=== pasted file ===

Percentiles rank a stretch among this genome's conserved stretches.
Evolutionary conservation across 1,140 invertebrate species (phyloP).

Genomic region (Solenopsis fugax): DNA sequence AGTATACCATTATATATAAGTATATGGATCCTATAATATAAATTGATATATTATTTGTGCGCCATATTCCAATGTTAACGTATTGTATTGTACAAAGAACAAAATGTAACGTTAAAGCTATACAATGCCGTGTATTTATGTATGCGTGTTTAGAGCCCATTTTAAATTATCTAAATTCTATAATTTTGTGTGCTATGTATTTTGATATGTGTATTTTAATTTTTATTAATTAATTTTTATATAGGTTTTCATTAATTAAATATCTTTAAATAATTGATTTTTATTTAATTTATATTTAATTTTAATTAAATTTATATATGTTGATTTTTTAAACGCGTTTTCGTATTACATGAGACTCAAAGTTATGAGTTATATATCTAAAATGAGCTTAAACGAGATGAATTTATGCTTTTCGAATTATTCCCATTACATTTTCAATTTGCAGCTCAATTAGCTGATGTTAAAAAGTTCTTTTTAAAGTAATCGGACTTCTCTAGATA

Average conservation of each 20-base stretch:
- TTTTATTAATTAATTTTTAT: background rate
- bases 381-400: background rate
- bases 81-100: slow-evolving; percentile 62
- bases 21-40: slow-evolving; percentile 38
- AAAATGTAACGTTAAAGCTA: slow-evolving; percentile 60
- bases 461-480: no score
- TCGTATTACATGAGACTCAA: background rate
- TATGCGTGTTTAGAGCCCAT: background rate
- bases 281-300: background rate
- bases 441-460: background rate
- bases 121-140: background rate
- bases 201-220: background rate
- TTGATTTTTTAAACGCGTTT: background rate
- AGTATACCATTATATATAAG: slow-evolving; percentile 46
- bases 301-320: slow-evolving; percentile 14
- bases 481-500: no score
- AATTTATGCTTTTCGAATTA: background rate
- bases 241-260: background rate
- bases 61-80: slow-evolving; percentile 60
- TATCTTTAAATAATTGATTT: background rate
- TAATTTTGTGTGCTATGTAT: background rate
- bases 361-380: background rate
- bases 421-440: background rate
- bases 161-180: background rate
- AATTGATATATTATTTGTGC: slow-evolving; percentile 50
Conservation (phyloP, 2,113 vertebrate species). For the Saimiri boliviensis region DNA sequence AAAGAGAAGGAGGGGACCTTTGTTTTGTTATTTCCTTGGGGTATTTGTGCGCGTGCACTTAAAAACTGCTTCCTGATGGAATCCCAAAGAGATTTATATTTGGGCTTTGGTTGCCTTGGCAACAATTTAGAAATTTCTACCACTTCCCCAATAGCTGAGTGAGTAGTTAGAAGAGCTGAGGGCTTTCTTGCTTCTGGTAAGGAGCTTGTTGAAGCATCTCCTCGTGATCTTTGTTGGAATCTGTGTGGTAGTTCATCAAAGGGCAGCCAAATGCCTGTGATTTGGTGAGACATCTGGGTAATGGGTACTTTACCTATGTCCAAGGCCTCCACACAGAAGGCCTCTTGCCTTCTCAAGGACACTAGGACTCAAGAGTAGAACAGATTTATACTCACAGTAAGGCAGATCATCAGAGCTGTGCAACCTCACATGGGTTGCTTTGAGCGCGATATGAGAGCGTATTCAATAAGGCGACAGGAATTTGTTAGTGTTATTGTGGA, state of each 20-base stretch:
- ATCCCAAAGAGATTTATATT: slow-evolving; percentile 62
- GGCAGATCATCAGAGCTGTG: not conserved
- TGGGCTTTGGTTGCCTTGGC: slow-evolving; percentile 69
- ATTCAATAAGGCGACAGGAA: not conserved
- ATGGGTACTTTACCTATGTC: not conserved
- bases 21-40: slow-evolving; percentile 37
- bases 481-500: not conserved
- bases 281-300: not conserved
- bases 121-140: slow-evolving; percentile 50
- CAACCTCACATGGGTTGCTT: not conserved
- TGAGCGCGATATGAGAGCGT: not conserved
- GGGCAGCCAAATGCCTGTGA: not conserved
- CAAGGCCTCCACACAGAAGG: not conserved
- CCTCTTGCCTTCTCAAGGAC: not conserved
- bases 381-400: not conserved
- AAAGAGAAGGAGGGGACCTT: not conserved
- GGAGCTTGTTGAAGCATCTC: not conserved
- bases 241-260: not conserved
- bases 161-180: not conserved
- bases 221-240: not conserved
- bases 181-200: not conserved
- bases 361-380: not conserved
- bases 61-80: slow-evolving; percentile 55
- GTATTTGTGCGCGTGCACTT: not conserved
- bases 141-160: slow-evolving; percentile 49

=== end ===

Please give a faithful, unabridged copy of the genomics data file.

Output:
Percentiles rank a stretch among this genome's conserved stretches.
Evolutionary conservation across 1,140 invertebrate species (phyloP).

Genomic region (Solenopsis fugax): DNA sequence AGTATACCATTATATATAAGTATATGGATCCTATAATATAAATTGATATATTATTTGTGCGCCATATTCCAATGTTAACGTATTGTATTGTACAAAGAACAAAATGTAACGTTAAAGCTATACAATGCCGTGTATTTATGTATGCGTGTTTAGAGCCCATTTTAAATTATCTAAATTCTATAATTTTGTGTGCTATGTATTTTGATATGTGTATTTTAATTTTTATTAATTAATTTTTATATAGGTTTTCATTAATTAAATATCTTTAAATAATTGATTTTTATTTAATTTATATTTAATTTTAATTAAATTTATATATGTTGATTTTTTAAACGCGTTTTCGTATTACATGAGACTCAAAGTTATGAGTTATATATCTAAAATGAGCTTAAACGAGATGAATTTATGCTTTTCGAATTATTCCCATTACATTTTCAATTTGCAGCTCAATTAGCTGATGTTAAAAAGTTCTTTTTAAAGTAATCGGACTTCTCTAGATA

Average conservation of each 20-base stretch:
- TTTTATTAATTAATTTTTAT: background rate
- bases 381-400: background rate
- bases 81-100: slow-evolving; percentile 62
- bases 21-40: slow-evolving; percentile 38
- AAAATGTAACGTTAAAGCTA: slow-evolving; percentile 60
- bases 461-480: no score
- TCGTATTACATGAGACTCAA: background rate
- TATGCGTGTTTAGAGCCCAT: background rate
- bases 281-300: background rate
- bases 441-460: background rate
- bases 121-140: background rate
- bases 201-220: background rate
- TTGATTTTTTAAACGCGTTT: background rate
- AGTATACCATTATATATAAG: slow-evolving; percentile 46
- bases 301-320: slow-evolving; percentile 14
- bases 481-500: no score
- AATTTATGCTTTTCGAATTA: background rate
- bases 241-260: background rate
- bases 61-80: slow-evolving; percentile 60
- TATCTTTAAATAATTGATTT: background rate
- TAATTTTGTGTGCTATGTAT: background rate
- bases 361-380: background rate
- bases 421-440: background rate
- bases 161-180: background rate
- AATTGATATATTATTTGTGC: slow-evolving; percentile 50
Conservation (phyloP, 2,113 vertebrate species). For the Saimiri boliviensis region DNA sequence AAAGAGAAGGAGGGGACCTTTGTTTTGTTATTTCCTTGGGGTATTTGTGCGCGTGCACTTAAAAACTGCTTCCTGATGGAATCCCAAAGAGATTTATATTTGGGCTTTGGTTGCCTTGGCAACAATTTAGAAATTTCTACCACTTCCCCAATAGCTGAGTGAGTAGTTAGAAGAGCTGAGGGCTTTCTTGCTTCTGGTAAGGAGCTTGTTGAAGCATCTCCTCGTGATCTTTGTTGGAATCTGTGTGGTAGTTCATCAAAGGGCAGCCAAATGCCTGTGATTTGGTGAGACATCTGGGTAATGGGTACTTTACCTATGTCCAAGGCCTCCACACAGAAGGCCTCTTGCCTTCTCAAGGACACTAGGACTCAAGAGTAGAACAGATTTATACTCACAGTAAGGCAGATCATCAGAGCTGTGCAACCTCACATGGGTTGCTTTGAGCGCGATATGAGAGCGTATTCAATAAGGCGACAGGAATTTGTTAGTGTTATTGTGGA, state of each 20-base stretch:
- ATCCCAAAGAGATTTATATT: slow-evolving; percentile 62
- GGCAGATCATCAGAGCTGTG: not conserved
- TGGGCTTTGGTTGCCTTGGC: slow-evolving; percentile 69
- ATTCAATAAGGCGACAGGAA: not conserved
- ATGGGTACTTTACCTATGTC: not conserved
- bases 21-40: slow-evolving; percentile 37
- bases 481-500: not conserved
- bases 281-300: not conserved
- bases 121-140: slow-evolving; percentile 50
- CAACCTCACATGGGTTGCTT: not conserved
- TGAGCGCGATATGAGAGCGT: not conserved
- GGGCAGCCAAATGCCTGTGA: not conserved
- CAAGGCCTCCACACAGAAGG: not conserved
- CCTCTTGCCTTCTCAAGGAC: not conserved
- bases 381-400: not conserved
- AAAGAGAAGGAGGGGACCTT: not conserved
- GGAGCTTGTTGAAGCATCTC: not conserved
- bases 241-260: not conserved
- bases 161-180: not conserved
- bases 221-240: not conserved
- bases 181-200: not conserved
- bases 361-380: not conserved
- bases 61-80: slow-evolving; percentile 55
- GTATTTGTGCGCGTGCACTT: not conserved
- bases 141-160: slow-evolving; percentile 49